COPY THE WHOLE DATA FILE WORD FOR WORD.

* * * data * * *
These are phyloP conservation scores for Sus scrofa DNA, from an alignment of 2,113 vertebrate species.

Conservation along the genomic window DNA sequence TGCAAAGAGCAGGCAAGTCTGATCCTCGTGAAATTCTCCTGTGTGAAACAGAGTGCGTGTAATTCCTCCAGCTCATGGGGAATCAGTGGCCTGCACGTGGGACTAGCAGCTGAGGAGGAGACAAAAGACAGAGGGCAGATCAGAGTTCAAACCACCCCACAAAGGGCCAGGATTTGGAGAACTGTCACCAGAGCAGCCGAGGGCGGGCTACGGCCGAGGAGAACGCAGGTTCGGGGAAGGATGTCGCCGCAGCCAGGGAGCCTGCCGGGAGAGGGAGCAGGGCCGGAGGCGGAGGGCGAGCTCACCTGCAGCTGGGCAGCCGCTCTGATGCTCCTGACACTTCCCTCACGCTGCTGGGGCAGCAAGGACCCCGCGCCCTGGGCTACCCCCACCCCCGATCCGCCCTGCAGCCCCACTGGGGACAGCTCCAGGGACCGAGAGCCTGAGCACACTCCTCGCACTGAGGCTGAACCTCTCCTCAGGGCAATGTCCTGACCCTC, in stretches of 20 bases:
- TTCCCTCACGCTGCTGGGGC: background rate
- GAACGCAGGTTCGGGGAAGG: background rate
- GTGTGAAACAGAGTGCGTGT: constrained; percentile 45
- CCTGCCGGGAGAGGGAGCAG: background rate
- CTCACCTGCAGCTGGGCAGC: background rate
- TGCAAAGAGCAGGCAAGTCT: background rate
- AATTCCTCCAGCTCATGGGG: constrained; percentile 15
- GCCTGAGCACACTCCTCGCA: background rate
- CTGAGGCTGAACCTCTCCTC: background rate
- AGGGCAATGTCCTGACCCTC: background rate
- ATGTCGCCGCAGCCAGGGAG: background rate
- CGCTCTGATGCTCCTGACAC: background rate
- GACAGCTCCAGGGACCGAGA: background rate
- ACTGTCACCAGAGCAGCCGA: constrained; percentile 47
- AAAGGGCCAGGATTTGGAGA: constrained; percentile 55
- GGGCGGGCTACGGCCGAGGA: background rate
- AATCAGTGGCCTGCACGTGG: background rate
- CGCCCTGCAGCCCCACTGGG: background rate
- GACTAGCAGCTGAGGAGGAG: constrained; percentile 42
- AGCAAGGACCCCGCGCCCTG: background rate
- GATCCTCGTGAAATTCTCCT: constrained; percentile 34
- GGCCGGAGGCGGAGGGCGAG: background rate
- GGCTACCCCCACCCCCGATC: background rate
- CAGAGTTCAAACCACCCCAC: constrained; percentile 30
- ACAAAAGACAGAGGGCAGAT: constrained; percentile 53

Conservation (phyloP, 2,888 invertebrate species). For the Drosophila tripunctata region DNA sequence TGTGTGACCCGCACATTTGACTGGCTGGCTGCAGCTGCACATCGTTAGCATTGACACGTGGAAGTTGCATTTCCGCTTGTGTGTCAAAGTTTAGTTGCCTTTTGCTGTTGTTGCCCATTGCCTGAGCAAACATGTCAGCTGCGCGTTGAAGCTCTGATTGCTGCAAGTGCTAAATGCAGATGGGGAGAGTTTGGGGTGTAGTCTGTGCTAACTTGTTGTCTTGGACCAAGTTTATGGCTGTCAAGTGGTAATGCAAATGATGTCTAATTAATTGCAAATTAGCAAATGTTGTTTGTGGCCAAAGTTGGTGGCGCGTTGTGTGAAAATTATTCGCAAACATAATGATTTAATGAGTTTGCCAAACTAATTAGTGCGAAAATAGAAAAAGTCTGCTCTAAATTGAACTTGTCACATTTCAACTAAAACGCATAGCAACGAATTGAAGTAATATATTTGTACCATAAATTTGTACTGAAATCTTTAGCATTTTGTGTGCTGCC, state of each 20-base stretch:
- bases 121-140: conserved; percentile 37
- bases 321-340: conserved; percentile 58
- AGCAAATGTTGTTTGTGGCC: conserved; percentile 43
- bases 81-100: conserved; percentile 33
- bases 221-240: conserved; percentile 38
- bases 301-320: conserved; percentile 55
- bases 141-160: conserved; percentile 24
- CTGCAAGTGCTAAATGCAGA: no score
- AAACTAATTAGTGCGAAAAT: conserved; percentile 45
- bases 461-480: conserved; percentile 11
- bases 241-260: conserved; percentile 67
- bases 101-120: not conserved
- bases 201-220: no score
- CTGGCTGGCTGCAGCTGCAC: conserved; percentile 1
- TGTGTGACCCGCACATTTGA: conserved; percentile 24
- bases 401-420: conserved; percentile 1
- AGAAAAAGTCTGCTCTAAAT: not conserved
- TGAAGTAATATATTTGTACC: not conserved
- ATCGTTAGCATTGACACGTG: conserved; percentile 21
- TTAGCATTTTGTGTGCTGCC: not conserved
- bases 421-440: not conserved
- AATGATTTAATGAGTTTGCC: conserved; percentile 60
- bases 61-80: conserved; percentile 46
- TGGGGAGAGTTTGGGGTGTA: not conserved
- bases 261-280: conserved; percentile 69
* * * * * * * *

These are phyloP conservation scores for Sus scrofa DNA, from an alignment of 2,113 vertebrate species.

Conservation along the genomic window DNA sequence TGCAAAGAGCAGGCAAGTCTGATCCTCGTGAAATTCTCCTGTGTGAAACAGAGTGCGTGTAATTCCTCCAGCTCATGGGGAATCAGTGGCCTGCACGTGGGACTAGCAGCTGAGGAGGAGACAAAAGACAGAGGGCAGATCAGAGTTCAAACCACCCCACAAAGGGCCAGGATTTGGAGAACTGTCACCAGAGCAGCCGAGGGCGGGCTACGGCCGAGGAGAACGCAGGTTCGGGGAAGGATGTCGCCGCAGCCAGGGAGCCTGCCGGGAGAGGGAGCAGGGCCGGAGGCGGAGGGCGAGCTCACCTGCAGCTGGGCAGCCGCTCTGATGCTCCTGACACTTCCCTCACGCTGCTGGGGCAGCAAGGACCCCGCGCCCTGGGCTACCCCCACCCCCGATCCGCCCTGCAGCCCCACTGGGGACAGCTCCAGGGACCGAGAGCCTGAGCACACTCCTCGCACTGAGGCTGAACCTCTCCTCAGGGCAATGTCCTGACCCTC, in stretches of 20 bases:
- TTCCCTCACGCTGCTGGGGC: background rate
- GAACGCAGGTTCGGGGAAGG: background rate
- GTGTGAAACAGAGTGCGTGT: constrained; percentile 45
- CCTGCCGGGAGAGGGAGCAG: background rate
- CTCACCTGCAGCTGGGCAGC: background rate
- TGCAAAGAGCAGGCAAGTCT: background rate
- AATTCCTCCAGCTCATGGGG: constrained; percentile 15
- GCCTGAGCACACTCCTCGCA: background rate
- CTGAGGCTGAACCTCTCCTC: background rate
- AGGGCAATGTCCTGACCCTC: background rate
- ATGTCGCCGCAGCCAGGGAG: background rate
- CGCTCTGATGCTCCTGACAC: background rate
- GACAGCTCCAGGGACCGAGA: background rate
- ACTGTCACCAGAGCAGCCGA: constrained; percentile 47
- AAAGGGCCAGGATTTGGAGA: constrained; percentile 55
- GGGCGGGCTACGGCCGAGGA: background rate
- AATCAGTGGCCTGCACGTGG: background rate
- CGCCCTGCAGCCCCACTGGG: background rate
- GACTAGCAGCTGAGGAGGAG: constrained; percentile 42
- AGCAAGGACCCCGCGCCCTG: background rate
- GATCCTCGTGAAATTCTCCT: constrained; percentile 34
- GGCCGGAGGCGGAGGGCGAG: background rate
- GGCTACCCCCACCCCCGATC: background rate
- CAGAGTTCAAACCACCCCAC: constrained; percentile 30
- ACAAAAGACAGAGGGCAGAT: constrained; percentile 53

Conservation (phyloP, 2,888 invertebrate species). For the Drosophila tripunctata region DNA sequence TGTGTGACCCGCACATTTGACTGGCTGGCTGCAGCTGCACATCGTTAGCATTGACACGTGGAAGTTGCATTTCCGCTTGTGTGTCAAAGTTTAGTTGCCTTTTGCTGTTGTTGCCCATTGCCTGAGCAAACATGTCAGCTGCGCGTTGAAGCTCTGATTGCTGCAAGTGCTAAATGCAGATGGGGAGAGTTTGGGGTGTAGTCTGTGCTAACTTGTTGTCTTGGACCAAGTTTATGGCTGTCAAGTGGTAATGCAAATGATGTCTAATTAATTGCAAATTAGCAAATGTTGTTTGTGGCCAAAGTTGGTGGCGCGTTGTGTGAAAATTATTCGCAAACATAATGATTTAATGAGTTTGCCAAACTAATTAGTGCGAAAATAGAAAAAGTCTGCTCTAAATTGAACTTGTCACATTTCAACTAAAACGCATAGCAACGAATTGAAGTAATATATTTGTACCATAAATTTGTACTGAAATCTTTAGCATTTTGTGTGCTGCC, state of each 20-base stretch:
- bases 121-140: conserved; percentile 37
- bases 321-340: conserved; percentile 58
- AGCAAATGTTGTTTGTGGCC: conserved; percentile 43
- bases 81-100: conserved; percentile 33
- bases 221-240: conserved; percentile 38
- bases 301-320: conserved; percentile 55
- bases 141-160: conserved; percentile 24
- CTGCAAGTGCTAAATGCAGA: no score
- AAACTAATTAGTGCGAAAAT: conserved; percentile 45
- bases 461-480: conserved; percentile 11
- bases 241-260: conserved; percentile 67
- bases 101-120: not conserved
- bases 201-220: no score
- CTGGCTGGCTGCAGCTGCAC: conserved; percentile 1
- TGTGTGACCCGCACATTTGA: conserved; percentile 24
- bases 401-420: conserved; percentile 1
- AGAAAAAGTCTGCTCTAAAT: not conserved
- TGAAGTAATATATTTGTACC: not conserved
- ATCGTTAGCATTGACACGTG: conserved; percentile 21
- TTAGCATTTTGTGTGCTGCC: not conserved
- bases 421-440: not conserved
- AATGATTTAATGAGTTTGCC: conserved; percentile 60
- bases 61-80: conserved; percentile 46
- TGGGGAGAGTTTGGGGTGTA: not conserved
- bases 261-280: conserved; percentile 69